Snow welcomed but more moisture needed in dry Plains
Heavy snowfall and rain covered nearly all of the drought-stricken U.S. Plains hard red winter wheat region late this week, providing some relief from the worst drought in over a half century, an agricultural meteorologist said on Friday.
"It's going to help but it's not a fix, more is needed to bring the area out of drought," said Andy Karst, meteorologist for World Weather Inc.
Karst said the snowfall amounts were variable with up to a foot or more in the north or roughly 0.75 inch of moisture and another lighter event is headed for the area for the weekend.
"A weaker storm over the weekend will bring another 0.10 inch to 0.35 inch of moisture with a mix of rain and snow," he said. But "they will need a lot more to improve the drought."
Commodity Weather Group (CWG) on Friday said the next storm on Sunday and Monday would bring another 4.00 to 8.00 inches of snow from central Kansas into Iowa.
"Drier weather then returns, but these events will put a dent in drought conditions," said CWG meteorologist Joel Widenor.
Thursday's weekly Drought Monitor report issued by a group of state and federal climatologists showed 18.66 percent of the contiguous United States was suffering from extreme drought, up from the 17.71 percent a week earlier and the percent in exceptional drought, the worst category, grew to 6.66 percent, up from 6.61 percent the previous week.
Kansas wheat farmers welcomed the winter snowstorm but the drought-stress on the winter wheat crop from seeding time last fall until now probably has harmed some of the crop beyond repair, Karst and other crop experts have said.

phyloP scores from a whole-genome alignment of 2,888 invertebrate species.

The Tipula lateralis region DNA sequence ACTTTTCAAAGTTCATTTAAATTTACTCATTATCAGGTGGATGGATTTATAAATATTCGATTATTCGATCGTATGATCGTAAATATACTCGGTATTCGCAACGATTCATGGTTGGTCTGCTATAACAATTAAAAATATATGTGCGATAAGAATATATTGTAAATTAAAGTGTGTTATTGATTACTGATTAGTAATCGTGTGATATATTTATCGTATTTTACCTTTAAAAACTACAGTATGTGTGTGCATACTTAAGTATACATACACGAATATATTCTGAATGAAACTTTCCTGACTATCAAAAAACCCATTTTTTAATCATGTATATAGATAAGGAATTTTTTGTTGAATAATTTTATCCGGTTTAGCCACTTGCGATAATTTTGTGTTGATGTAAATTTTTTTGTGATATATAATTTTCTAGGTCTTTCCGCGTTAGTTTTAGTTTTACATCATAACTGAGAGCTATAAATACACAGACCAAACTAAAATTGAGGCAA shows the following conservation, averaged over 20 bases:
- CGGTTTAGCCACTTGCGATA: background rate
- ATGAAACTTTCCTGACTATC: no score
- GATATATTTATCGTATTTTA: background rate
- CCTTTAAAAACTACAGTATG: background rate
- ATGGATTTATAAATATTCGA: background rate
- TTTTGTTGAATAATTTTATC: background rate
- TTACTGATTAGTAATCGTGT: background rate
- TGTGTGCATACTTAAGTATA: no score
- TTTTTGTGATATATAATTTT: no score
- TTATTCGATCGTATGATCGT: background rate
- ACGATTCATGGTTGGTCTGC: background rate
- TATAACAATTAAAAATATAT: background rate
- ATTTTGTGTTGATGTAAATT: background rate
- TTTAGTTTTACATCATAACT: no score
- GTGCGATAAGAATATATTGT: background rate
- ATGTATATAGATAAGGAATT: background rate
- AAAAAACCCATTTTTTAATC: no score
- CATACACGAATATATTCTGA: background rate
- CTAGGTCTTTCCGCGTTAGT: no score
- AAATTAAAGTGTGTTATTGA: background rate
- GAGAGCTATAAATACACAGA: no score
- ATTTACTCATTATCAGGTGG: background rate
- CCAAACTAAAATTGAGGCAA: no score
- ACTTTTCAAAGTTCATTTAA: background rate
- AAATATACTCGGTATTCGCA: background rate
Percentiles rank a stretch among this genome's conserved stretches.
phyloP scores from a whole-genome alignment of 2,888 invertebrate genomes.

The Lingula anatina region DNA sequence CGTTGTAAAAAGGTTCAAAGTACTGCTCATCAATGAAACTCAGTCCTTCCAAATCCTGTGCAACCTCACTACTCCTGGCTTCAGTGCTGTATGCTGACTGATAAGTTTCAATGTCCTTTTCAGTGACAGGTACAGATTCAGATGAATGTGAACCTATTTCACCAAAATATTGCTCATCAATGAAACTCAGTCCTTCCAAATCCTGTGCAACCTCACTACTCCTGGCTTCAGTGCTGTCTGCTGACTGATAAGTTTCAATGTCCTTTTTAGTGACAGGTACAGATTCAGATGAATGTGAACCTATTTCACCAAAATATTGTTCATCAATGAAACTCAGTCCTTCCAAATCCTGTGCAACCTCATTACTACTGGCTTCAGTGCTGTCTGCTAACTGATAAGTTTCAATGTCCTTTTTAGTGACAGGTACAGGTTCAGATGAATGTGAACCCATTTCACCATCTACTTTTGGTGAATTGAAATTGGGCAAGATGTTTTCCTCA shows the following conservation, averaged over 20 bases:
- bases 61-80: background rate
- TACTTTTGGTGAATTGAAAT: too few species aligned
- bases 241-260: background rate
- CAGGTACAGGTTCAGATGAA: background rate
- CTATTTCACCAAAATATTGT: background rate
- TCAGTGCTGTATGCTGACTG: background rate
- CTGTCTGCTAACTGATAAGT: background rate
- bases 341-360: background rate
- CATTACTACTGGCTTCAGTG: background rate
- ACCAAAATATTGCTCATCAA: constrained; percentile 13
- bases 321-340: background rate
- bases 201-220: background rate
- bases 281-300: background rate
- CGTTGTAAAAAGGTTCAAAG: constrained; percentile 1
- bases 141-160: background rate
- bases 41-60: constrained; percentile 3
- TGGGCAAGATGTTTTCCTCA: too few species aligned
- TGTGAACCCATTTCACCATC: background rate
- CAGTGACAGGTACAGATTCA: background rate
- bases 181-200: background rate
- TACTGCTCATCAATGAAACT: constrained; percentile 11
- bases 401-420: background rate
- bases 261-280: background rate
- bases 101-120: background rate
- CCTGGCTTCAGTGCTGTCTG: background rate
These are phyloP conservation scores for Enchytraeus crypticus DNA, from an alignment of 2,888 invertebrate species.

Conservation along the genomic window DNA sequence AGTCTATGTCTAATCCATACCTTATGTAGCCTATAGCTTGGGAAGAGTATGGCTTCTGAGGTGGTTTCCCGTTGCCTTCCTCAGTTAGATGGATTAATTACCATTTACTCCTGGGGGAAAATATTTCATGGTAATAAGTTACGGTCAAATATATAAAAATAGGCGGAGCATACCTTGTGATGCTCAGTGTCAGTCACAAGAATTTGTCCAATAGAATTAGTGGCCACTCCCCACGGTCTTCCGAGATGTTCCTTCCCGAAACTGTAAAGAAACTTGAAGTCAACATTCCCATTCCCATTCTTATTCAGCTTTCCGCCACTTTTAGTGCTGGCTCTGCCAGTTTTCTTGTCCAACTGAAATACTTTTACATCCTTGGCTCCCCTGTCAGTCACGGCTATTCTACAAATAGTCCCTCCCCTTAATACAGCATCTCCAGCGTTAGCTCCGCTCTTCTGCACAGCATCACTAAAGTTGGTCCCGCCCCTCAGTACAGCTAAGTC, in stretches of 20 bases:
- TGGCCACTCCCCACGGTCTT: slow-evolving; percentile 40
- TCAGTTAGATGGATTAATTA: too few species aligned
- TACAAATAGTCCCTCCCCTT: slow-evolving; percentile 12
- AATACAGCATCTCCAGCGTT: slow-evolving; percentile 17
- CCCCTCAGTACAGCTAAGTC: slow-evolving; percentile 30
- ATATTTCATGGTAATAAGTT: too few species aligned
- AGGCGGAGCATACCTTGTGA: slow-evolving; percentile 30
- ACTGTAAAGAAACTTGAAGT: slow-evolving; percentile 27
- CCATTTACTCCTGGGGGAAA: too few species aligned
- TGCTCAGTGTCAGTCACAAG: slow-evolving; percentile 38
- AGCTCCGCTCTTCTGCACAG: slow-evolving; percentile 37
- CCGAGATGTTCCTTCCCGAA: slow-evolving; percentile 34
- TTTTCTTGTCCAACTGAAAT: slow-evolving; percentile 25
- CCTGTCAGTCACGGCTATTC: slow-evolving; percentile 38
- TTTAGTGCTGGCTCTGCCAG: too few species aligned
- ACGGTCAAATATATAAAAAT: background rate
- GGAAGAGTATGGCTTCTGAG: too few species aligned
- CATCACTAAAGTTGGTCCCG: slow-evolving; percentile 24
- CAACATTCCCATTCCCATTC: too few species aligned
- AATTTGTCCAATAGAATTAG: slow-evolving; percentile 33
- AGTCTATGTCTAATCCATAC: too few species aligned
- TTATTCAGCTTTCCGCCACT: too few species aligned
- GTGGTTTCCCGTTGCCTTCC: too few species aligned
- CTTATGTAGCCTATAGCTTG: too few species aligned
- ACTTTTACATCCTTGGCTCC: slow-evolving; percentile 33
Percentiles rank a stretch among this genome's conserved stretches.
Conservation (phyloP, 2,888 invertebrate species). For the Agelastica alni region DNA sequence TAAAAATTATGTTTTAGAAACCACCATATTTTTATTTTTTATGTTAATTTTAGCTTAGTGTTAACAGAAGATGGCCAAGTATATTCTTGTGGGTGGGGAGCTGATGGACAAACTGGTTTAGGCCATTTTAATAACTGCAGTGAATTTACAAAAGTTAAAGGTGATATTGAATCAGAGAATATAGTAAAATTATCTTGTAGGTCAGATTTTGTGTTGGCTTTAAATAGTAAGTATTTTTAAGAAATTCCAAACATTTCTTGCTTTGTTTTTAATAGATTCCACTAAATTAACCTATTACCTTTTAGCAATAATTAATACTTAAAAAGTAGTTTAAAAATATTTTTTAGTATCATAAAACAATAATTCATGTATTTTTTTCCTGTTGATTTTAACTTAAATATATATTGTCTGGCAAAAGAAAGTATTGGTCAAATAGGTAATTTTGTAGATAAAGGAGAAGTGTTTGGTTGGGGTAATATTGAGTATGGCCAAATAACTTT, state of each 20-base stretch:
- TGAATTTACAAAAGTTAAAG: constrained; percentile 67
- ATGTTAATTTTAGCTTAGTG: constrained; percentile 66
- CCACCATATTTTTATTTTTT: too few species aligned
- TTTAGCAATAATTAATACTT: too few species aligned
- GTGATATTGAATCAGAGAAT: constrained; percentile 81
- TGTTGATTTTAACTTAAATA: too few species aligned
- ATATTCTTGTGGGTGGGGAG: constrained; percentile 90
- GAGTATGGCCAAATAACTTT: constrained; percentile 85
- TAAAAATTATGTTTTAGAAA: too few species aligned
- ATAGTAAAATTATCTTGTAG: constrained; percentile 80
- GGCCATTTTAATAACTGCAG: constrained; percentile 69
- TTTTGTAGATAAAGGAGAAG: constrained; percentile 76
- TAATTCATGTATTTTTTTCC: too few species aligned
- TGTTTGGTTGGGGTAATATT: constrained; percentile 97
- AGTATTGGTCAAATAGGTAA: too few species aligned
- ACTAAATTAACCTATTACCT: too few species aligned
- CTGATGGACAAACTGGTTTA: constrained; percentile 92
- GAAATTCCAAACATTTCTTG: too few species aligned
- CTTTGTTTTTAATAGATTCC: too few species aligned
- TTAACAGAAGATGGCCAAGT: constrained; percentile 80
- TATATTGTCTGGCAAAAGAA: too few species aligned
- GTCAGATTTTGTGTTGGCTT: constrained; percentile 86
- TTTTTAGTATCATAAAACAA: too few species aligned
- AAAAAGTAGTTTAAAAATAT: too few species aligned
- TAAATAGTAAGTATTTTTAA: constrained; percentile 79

Don Keeney, meteorologist for MDA EarthSat Weather, said that as of early February, roughly 4 inches to 6 inches of rain were needed in Kansas, the top producer of hard red winter wheat, to bring the state out of drought status. And up to 8 inches were needed in a pocket of severe dryness in northeastern Kansas, a big corn and grain sorghum growing area.
Similar amounts were needed in Nebraska, Texas, Oklahoma, Iowa and Missouri and the northern reaches of Illinois and Indiana.
Significant winter rainfall and snow has eliminated the drought for now in an area roughly from Illinois eastward, according to Keeney.
- Monthly fertilizer prices: Comparing 2014 through 2009
- USDA releases April water supply forecast for the West
- Know your enemy: The importance of weed identification
- Most Texas farmers have corn in the ground
- Mosaic to acquire ADM's Brazil, Paraguay fertilizer business
- Agriculture gives unmanned aerial vehicles a new purpose
- Commentary: Blame anti-GMO groups for deaths
- Julie Borlaug says biotech is necessary in fight against hunger
- What does “sustainable” food and agriculture really mean?
- Climate change will reduce crop yields sooner than we thought
- Ohio bill to require certification to apply fertilizer
- Carbon-dioxide hurts nitrogen assimilation by plants